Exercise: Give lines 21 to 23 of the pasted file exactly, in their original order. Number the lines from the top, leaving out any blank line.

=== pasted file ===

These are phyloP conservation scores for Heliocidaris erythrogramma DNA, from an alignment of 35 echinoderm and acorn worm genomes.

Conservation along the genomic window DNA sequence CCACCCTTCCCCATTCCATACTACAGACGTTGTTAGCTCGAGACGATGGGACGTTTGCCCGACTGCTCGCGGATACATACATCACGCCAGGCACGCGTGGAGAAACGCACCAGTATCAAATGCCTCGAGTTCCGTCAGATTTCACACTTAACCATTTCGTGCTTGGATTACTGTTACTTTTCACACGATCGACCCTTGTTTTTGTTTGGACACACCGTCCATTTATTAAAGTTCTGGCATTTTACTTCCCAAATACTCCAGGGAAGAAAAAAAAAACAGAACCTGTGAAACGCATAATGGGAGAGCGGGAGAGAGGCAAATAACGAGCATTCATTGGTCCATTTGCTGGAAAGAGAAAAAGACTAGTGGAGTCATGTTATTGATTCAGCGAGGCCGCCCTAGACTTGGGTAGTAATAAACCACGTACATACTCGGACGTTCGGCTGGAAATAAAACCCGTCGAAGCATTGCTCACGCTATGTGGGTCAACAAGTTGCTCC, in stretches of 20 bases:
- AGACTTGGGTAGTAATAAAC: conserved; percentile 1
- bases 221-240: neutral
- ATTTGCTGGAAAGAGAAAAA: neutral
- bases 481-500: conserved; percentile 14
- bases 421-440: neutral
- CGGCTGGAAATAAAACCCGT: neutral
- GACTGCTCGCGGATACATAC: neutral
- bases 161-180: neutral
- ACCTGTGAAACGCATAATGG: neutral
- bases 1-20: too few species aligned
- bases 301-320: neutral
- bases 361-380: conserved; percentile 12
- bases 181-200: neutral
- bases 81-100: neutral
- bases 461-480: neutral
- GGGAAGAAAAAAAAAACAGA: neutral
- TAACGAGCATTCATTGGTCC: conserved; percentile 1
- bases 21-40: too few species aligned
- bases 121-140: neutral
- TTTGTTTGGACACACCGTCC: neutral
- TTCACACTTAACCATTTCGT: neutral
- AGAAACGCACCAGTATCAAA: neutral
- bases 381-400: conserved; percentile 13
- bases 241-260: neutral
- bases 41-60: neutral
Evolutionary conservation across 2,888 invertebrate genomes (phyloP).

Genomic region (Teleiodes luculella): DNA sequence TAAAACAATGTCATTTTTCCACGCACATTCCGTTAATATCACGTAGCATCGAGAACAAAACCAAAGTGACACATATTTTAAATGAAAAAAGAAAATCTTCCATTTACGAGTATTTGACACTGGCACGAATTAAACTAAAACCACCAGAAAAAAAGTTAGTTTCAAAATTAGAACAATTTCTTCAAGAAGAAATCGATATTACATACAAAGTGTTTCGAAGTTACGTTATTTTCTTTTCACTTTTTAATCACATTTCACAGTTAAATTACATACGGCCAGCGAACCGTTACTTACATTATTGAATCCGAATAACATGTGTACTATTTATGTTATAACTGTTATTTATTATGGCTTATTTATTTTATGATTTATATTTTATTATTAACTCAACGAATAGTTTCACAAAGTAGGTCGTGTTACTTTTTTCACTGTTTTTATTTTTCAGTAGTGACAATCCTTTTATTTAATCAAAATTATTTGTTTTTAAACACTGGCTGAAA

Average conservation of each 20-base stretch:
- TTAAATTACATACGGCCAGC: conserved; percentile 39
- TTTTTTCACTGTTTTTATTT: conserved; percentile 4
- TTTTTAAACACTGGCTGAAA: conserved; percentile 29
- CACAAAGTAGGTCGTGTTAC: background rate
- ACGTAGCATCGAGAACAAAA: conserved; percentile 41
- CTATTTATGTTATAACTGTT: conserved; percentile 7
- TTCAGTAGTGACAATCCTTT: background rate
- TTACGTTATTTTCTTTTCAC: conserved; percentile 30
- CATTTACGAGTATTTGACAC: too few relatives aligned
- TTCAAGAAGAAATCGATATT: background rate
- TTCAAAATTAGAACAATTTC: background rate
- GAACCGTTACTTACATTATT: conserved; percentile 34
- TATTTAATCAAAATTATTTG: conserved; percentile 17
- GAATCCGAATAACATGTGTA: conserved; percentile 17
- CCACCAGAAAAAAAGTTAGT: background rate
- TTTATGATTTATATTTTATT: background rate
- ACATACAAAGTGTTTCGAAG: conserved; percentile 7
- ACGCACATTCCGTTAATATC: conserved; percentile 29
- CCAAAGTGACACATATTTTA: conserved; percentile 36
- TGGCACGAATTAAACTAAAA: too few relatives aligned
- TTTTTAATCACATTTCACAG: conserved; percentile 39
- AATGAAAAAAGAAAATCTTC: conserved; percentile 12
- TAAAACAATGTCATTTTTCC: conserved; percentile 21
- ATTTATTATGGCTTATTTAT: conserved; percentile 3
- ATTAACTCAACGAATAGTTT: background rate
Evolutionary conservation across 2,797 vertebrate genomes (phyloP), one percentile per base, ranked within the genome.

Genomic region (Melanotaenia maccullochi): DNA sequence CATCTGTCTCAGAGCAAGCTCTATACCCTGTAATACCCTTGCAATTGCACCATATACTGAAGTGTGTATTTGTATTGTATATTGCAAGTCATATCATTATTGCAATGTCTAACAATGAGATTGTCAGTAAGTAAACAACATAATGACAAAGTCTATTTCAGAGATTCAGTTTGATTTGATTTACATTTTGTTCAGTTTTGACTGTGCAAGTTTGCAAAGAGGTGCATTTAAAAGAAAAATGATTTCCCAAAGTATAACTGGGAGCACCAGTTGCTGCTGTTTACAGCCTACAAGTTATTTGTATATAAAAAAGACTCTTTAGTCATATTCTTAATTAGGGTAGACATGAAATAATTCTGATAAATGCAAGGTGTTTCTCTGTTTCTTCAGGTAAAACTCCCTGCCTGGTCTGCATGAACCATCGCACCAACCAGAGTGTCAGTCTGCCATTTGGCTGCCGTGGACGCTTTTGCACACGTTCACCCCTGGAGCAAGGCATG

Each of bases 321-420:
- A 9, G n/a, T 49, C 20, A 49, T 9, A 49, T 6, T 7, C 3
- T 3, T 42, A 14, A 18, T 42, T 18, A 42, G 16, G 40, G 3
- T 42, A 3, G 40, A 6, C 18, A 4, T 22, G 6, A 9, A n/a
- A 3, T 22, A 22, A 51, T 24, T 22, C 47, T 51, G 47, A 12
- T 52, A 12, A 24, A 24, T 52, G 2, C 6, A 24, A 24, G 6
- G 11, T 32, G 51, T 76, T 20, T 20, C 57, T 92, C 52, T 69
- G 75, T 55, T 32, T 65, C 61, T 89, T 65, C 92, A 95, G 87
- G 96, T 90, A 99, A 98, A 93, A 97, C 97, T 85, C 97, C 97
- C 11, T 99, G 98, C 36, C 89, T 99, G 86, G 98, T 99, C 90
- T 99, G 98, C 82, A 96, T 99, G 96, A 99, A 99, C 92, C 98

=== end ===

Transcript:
- bases 121-140: neutral
- TTTGTTTGGACACACCGTCC: neutral
- TTCACACTTAACCATTTCGT: neutral